Alan Lomax (1915-2002) spent more than six decades in the USA working to promote knowledge and appreciation of folk music all over the world. In the 1930s he and his father John Lomax developed the Library of Congress Archive of American Folksong as a major national resource. By 1942 it had become the leading institution of its kind in the world, with several thousand songs from all over America and from some parts of Latin America on record. Lomax worked as am ethnomusicologist, record producer and network radio host and writer.
When the portable tape recorder was produced, he immediately put it to use. Lomax travelled to Ireland in 1950 and Scotland in 1951 and then to Spain. He returned to Britain and worked as a radio producer and field recordist at the BBC, producing programmes for the 'Third Programme' on radio. He was commissioned by them to go to Italy to record and he conducted 'Folk surveys' of British and European music, helping to spark major folk-song revivals in various countries.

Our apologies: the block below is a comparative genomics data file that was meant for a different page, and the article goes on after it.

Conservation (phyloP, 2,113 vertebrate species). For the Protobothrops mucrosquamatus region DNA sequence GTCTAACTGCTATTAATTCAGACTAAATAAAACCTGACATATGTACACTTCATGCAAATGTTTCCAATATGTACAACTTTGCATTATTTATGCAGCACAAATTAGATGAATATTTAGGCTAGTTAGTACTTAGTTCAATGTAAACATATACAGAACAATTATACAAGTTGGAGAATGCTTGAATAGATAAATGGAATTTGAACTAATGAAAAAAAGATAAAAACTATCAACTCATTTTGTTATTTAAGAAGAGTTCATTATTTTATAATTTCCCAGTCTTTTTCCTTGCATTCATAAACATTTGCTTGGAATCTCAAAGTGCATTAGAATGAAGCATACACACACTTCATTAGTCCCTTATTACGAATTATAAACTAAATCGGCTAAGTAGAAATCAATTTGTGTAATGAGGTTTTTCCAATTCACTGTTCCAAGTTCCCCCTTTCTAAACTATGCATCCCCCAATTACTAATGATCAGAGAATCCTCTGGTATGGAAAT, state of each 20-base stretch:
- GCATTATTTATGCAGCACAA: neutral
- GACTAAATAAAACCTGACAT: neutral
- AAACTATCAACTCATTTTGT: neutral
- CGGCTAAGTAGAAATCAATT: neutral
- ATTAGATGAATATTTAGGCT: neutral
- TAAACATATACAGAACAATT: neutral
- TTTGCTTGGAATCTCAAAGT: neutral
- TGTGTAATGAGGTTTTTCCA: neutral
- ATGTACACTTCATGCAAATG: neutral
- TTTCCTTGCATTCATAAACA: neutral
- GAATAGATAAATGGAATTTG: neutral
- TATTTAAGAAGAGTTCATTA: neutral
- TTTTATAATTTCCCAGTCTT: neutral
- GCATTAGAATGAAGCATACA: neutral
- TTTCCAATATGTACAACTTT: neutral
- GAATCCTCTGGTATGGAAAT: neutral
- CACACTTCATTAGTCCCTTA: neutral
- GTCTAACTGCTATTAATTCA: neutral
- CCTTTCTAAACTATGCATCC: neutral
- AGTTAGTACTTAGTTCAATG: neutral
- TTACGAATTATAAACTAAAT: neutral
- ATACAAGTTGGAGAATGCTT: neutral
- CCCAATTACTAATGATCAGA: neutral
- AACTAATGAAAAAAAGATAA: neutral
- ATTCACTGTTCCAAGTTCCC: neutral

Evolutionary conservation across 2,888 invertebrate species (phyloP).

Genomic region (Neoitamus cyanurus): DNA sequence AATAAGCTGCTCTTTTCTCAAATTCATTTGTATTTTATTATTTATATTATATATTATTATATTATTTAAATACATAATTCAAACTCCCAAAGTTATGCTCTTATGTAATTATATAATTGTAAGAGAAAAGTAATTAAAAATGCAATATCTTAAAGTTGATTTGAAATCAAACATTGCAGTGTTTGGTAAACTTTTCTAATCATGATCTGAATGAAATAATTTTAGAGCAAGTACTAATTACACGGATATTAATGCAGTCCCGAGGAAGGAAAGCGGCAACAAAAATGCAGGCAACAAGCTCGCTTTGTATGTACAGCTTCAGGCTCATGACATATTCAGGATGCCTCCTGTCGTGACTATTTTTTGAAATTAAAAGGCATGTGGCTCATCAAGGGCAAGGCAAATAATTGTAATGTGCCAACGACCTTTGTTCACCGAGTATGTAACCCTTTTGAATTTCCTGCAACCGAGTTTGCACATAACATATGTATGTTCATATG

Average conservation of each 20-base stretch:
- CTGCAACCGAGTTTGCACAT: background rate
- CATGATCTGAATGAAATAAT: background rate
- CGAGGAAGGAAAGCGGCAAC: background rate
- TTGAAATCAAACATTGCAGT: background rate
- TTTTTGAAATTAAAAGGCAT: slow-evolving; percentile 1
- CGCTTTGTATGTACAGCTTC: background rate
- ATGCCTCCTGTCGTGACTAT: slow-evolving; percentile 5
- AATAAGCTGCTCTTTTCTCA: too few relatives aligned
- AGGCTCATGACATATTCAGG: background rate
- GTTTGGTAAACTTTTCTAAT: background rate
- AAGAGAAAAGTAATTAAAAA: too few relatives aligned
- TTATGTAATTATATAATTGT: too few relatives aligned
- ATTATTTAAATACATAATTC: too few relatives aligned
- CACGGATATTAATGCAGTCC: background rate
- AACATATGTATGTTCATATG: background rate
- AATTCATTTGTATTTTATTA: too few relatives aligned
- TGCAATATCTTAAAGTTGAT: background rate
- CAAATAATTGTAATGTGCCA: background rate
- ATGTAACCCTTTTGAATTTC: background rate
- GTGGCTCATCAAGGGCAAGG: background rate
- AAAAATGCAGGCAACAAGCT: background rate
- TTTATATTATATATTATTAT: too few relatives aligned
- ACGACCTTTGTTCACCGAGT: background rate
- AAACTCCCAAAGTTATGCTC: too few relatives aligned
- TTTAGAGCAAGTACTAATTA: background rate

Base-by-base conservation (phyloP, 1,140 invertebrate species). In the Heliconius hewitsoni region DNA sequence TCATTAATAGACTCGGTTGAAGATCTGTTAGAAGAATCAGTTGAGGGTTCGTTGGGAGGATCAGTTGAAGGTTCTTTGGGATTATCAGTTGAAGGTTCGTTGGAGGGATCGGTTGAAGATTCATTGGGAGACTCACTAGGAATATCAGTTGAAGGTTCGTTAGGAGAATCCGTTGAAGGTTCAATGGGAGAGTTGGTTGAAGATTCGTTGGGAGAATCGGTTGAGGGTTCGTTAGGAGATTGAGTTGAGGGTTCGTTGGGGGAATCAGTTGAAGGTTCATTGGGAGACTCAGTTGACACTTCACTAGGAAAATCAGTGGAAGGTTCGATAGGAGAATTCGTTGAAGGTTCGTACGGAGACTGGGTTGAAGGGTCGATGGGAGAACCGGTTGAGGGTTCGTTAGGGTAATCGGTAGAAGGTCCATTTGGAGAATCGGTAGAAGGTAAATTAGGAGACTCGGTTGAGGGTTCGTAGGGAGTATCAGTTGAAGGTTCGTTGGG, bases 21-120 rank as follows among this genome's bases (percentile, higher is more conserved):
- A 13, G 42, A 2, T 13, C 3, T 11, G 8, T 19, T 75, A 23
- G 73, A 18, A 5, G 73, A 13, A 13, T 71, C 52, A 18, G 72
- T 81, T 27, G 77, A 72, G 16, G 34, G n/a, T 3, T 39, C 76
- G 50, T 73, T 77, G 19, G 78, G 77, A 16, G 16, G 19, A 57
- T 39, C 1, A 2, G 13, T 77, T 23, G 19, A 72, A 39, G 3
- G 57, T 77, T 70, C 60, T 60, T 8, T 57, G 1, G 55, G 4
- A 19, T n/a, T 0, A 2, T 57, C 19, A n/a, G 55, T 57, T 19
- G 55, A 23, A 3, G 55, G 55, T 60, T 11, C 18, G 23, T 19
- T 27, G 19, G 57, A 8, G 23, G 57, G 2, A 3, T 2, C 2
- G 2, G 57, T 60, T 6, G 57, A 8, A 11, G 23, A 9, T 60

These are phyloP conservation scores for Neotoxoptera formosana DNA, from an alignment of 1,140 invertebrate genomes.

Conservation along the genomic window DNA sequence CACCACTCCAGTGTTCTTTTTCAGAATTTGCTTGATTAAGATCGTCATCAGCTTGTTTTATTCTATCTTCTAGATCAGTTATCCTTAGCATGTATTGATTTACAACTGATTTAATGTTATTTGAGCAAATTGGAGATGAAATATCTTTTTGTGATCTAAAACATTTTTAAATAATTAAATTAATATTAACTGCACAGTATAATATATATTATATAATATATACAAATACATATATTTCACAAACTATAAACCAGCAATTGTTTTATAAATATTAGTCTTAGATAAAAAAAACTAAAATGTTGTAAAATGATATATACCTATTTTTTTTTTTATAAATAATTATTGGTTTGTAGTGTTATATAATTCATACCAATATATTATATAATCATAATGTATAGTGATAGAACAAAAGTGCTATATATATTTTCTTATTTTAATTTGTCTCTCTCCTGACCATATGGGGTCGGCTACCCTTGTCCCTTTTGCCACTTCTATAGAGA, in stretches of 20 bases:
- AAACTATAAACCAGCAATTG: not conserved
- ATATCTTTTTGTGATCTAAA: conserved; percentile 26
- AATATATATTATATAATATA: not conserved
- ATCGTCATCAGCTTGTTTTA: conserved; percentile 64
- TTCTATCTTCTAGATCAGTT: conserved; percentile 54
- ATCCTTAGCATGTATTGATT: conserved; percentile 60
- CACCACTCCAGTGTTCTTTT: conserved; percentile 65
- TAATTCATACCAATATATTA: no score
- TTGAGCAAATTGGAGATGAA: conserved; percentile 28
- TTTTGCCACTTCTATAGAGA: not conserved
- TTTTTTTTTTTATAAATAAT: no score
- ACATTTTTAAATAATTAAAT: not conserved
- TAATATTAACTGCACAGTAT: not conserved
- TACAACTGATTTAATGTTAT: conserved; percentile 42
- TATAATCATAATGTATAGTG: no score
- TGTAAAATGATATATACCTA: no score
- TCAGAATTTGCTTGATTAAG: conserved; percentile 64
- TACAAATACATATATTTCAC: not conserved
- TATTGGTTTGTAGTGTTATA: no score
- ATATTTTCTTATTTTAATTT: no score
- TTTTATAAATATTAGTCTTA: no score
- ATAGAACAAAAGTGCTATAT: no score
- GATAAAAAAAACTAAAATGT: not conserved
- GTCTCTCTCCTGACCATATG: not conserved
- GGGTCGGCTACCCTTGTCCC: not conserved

It is not difficult to imagine how much this work must have excited Charles Parker when he joined the BBC in 1953 after two years spent working in the North American Service.
In later years Lomax assembled the first overview of world folksong for Columbia Records. As an anthropologist of the performing arts for Columbia University and Hunter College he produced a multimedia interactive database called the Global Jukebox which surveys the relationship between song, music, dance and human history.
The programmes recorded here are the eight from the series called 'A Ballad Hunter Looks at Britain' recorded by Lomax in 1957 for the BBC Home Service, giving a taste of traditional music and song, from Cornwall to the Western Isles, and from Ireland. Also included in the recordings here are some of the programmes by Lomax on the traditional music in America and the music of the Black communities in the American south. These were recorded in 1960.
The Track B side of many of these tapes holds a recording from the 'Epic Survivals' series broadcast on the BBC Third Programme, under the general editorship of A.L.Lloyd, in 1963, which looked at the survival of traditions of epic song and music in Europe, Africa and Asia.
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